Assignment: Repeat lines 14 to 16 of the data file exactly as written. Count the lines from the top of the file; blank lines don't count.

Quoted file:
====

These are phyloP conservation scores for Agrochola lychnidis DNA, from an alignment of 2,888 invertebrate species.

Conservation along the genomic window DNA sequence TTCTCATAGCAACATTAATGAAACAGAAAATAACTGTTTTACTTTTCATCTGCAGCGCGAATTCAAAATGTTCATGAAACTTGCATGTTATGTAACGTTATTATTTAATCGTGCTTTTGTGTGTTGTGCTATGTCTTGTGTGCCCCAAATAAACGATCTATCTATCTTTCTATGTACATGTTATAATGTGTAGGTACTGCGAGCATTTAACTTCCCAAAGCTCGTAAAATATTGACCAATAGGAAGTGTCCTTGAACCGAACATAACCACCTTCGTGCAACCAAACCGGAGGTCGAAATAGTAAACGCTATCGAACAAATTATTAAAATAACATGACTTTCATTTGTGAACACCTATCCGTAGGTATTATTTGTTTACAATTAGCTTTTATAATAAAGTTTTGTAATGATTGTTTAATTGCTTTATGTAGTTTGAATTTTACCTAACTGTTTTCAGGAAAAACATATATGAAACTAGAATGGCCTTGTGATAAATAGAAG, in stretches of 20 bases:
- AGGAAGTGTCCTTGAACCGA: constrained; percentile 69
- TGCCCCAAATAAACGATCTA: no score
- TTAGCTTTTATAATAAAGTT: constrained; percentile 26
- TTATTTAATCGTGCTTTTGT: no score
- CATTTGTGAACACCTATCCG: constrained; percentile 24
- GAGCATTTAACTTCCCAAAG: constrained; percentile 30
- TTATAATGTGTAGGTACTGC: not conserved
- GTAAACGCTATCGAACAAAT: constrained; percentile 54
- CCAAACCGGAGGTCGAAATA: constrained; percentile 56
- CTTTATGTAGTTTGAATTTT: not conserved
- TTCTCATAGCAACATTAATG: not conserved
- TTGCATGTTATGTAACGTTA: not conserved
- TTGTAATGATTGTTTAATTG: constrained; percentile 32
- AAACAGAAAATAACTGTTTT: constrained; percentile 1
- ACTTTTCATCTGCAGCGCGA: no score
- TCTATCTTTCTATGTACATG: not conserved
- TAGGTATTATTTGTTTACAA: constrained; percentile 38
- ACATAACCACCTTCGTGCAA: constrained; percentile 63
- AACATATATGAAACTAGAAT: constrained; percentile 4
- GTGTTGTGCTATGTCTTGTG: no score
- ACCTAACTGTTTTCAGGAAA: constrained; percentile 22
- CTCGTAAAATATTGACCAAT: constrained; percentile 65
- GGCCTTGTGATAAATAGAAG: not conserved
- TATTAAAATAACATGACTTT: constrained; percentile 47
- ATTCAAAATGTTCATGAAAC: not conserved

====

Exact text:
- TTGCATGTTATGTAACGTTA: not conserved
- TTGTAATGATTGTTTAATTG: constrained; percentile 32
- AAACAGAAAATAACTGTTTT: constrained; percentile 1